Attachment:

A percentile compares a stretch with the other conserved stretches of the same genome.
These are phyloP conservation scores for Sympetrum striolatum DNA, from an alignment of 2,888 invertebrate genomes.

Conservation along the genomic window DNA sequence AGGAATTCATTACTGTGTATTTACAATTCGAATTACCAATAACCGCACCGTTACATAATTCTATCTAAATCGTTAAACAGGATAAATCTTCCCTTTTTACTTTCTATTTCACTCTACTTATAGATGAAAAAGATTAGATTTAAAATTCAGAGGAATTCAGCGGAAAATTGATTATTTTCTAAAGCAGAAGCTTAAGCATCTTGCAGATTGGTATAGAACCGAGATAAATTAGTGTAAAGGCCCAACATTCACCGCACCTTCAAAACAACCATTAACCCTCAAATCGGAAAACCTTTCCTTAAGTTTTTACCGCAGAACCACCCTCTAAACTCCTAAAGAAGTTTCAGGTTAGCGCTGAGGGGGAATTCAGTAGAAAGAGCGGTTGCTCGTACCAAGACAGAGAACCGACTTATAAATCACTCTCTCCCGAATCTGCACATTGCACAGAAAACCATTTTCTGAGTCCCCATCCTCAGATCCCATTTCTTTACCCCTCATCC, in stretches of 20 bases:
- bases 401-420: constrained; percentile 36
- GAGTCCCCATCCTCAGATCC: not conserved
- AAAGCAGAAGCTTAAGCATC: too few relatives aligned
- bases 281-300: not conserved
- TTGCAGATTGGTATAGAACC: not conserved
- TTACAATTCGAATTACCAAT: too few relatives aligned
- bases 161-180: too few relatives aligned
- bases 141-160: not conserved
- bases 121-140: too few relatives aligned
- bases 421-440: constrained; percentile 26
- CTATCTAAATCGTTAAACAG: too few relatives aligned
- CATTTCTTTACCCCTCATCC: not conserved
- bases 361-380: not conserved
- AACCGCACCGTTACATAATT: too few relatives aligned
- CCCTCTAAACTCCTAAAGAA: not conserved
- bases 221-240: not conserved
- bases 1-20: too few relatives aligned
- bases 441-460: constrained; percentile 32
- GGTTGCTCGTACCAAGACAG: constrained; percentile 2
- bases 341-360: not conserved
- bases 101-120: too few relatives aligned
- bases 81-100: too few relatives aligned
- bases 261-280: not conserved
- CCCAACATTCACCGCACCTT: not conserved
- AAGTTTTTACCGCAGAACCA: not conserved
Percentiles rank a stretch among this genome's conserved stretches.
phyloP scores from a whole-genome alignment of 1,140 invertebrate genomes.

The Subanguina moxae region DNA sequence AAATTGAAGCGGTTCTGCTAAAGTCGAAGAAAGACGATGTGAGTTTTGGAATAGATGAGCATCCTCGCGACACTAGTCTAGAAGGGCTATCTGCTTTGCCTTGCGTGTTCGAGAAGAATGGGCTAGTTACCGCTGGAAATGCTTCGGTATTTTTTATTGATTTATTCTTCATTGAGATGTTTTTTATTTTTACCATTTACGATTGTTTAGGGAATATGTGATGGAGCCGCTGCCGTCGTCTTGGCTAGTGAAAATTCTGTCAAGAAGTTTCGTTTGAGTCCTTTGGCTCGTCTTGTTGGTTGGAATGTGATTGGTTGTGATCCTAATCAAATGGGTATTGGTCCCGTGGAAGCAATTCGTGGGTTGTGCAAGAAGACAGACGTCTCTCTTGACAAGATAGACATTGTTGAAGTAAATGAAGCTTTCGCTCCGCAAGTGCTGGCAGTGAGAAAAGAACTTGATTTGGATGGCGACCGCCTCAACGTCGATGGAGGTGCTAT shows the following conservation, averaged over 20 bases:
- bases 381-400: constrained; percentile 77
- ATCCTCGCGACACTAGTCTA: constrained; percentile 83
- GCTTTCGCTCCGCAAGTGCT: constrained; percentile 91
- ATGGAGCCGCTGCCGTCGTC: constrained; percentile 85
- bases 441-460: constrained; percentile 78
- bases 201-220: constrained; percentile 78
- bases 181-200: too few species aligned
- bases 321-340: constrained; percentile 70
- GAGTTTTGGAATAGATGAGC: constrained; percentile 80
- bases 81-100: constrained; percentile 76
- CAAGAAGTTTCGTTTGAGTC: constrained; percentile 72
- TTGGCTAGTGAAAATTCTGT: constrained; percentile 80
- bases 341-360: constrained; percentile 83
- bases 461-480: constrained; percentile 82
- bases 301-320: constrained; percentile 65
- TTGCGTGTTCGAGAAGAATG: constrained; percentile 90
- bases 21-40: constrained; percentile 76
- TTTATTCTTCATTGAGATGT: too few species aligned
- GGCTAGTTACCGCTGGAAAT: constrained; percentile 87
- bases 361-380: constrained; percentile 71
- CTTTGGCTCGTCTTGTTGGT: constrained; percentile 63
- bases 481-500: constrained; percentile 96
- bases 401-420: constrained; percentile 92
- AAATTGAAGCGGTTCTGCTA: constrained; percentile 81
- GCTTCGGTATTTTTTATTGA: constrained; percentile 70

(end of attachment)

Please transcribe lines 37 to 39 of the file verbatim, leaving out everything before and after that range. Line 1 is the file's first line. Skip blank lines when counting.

- bases 201-220: constrained; percentile 78
- bases 181-200: too few species aligned
- bases 321-340: constrained; percentile 70